I had a chat today with a very pleasant man while he cleaned my shoes. We had stopped to look a rather strange looking tricycle.
The tricycle was built out of three quarter inch iron pipe. The welding was crude but effective.
A feature of the bike was the high handlebars supporting two hand pedals connected by a heavy continuous chain to sprockets on the front wheel. The chain quite simply drove the front wheels. It looked as if it took some power to drive the tricycle on a flat surface – much less up a slight incline.
The twin real wheels were driven by a small petrol motor. The plug looked as if it was years old. The porcelain end was a grey orange colour. When the plug had left the factory it would have been white and pristine in appearance.
The seat was as broad as the two wheels – and was covered by cushions.
The wheels were the old wheels of a small motor bike. Our immediate first thought was the designer of this three wheeled carriage had cut the front off a small motor bike and then welded the frame to make the body.
The shoe shine driver explained to us in French that he had had polio when he was nine years old and had lost the use of his legs. He showed us the callipers supporting both legs – much like the one I had to wear for just over a year as a first year student. He also demonstrated that he had no control over the fingers in his left hand. The fingers simply flopped loosely as he moved his hand.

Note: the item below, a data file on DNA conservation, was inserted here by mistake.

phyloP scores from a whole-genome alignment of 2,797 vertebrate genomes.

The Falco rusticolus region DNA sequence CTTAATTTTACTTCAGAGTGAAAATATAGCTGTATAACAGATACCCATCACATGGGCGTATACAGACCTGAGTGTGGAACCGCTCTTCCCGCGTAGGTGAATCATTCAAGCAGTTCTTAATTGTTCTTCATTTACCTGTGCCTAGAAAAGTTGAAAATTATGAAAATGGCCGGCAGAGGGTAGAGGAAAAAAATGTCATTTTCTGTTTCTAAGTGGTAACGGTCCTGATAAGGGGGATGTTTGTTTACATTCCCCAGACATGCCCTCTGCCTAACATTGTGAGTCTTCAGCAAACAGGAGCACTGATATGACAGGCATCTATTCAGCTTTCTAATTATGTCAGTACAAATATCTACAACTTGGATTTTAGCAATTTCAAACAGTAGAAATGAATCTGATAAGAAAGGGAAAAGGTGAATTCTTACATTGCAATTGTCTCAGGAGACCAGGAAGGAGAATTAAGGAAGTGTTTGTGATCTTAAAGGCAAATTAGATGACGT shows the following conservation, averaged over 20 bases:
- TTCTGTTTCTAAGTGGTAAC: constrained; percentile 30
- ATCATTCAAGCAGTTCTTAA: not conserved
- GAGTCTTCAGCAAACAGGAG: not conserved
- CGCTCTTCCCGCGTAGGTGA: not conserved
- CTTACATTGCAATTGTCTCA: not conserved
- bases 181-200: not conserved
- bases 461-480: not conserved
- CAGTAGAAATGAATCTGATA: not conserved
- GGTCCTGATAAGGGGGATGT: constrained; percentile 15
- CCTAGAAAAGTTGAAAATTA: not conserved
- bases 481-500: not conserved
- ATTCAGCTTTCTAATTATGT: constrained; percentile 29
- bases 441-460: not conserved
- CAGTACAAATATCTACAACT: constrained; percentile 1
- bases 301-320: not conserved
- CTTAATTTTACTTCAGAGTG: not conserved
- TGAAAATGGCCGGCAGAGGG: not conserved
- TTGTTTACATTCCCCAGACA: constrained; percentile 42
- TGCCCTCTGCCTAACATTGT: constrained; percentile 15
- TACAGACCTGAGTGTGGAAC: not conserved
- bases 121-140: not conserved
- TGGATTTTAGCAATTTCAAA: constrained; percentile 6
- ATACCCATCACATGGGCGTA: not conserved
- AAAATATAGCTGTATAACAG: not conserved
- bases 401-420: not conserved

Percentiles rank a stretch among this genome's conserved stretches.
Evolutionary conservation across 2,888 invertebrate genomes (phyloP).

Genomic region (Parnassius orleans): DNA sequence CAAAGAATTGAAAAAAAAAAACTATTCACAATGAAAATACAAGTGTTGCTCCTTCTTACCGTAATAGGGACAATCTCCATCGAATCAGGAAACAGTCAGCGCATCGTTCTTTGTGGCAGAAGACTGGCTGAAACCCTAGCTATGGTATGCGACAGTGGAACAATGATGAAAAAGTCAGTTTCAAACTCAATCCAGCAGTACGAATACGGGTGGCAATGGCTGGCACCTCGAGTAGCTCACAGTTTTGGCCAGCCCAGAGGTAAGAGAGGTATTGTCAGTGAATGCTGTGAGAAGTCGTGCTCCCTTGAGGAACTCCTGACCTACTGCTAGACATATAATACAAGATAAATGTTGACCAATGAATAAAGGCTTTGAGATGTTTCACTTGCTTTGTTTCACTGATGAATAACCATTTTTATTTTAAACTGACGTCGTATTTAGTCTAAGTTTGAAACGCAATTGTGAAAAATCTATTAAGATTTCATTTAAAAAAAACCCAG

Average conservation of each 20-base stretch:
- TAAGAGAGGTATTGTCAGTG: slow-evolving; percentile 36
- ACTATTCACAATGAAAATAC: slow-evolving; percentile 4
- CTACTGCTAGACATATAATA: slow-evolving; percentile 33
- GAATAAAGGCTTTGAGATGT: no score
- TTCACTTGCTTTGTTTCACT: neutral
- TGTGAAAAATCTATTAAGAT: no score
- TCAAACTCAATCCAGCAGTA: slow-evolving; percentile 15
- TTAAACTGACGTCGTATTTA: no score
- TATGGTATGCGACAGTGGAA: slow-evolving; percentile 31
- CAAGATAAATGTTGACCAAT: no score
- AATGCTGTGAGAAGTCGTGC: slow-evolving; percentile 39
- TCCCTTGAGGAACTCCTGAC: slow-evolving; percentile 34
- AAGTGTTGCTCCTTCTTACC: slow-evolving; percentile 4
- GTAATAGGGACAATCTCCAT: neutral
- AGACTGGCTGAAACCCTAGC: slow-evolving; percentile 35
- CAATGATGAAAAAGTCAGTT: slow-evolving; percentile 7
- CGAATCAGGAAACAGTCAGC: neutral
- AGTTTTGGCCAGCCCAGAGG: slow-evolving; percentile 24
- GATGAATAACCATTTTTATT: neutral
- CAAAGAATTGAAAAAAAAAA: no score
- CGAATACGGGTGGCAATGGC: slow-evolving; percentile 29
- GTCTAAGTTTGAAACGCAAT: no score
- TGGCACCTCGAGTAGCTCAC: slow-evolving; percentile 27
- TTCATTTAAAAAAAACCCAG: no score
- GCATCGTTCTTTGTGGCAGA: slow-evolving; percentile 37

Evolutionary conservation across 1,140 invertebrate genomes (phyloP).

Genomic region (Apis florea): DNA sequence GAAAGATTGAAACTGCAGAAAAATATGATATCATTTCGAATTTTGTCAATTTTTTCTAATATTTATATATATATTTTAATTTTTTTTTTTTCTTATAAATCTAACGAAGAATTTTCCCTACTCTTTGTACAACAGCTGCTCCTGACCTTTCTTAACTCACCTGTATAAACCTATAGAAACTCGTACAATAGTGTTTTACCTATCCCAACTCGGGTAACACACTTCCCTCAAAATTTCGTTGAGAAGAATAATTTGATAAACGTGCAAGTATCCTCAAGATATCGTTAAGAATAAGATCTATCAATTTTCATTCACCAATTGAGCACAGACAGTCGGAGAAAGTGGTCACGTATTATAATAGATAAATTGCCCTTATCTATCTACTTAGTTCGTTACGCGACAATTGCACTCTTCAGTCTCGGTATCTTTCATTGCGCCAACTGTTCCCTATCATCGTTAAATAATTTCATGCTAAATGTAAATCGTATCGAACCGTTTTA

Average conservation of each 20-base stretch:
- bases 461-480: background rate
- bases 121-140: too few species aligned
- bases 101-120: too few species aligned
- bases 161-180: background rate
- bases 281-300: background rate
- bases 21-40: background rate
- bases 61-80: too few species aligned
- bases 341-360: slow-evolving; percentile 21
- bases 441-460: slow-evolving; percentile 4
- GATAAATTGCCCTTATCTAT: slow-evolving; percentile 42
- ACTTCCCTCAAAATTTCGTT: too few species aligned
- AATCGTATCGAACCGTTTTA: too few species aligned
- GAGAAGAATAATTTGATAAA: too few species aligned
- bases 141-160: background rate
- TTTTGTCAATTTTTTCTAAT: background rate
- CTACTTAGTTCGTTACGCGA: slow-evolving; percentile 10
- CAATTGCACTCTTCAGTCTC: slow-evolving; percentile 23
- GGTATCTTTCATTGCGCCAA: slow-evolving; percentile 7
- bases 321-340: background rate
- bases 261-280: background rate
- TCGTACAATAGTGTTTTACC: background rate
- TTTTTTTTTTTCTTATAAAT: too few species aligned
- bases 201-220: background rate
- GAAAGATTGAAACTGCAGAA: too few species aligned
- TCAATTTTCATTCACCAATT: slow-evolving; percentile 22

Our shoe shiner explained that the pedals on the steering wheel were for when he had not made enough money to be able to fill his minuscule petrol tank. The tank was around the size of a large mug - about the size of large Starbucks mug.
He explained that shining shoes was rather a precarious career. He earned a basic living and had to hope for tips to top up his income. His clothes were clean – but his tricycle was dusty and dirty.
So I naturally thought about our Eleven Plus children. We enjoy the fact that our children are bright, alive, physically able and remarkably articulate. Yet here was a man who no doubt had had to suffer incredible privation as he struggled to come to terms with his newly enforced disability. I thought too of the worry that his parents must have had as he grew up – not only concern for him as a child but real anxiety about what the world would hold for him when he became an adult.
So when our fine young children stride into school confidently and feeling secure it is natural that we feel considerable pride that we have been able to offer so much to our children. We must have also have had a little concern that our children have made the best of the opportunities that have been offered to them.
The Eleven Plus examinations are demanding. They are competitive. They are draining on parents and children – but there must be a sense of perspective when we remember the struggles of this determined shoe shiner. He did not appear to be sorry for himself. He was not whining about his unfair lot. (“Oh mum, do I really have to?)
We must offer every opportunity that we are capable of towards any disabled child and their parents. We do not need to feel sorry – but we do need to feel respect.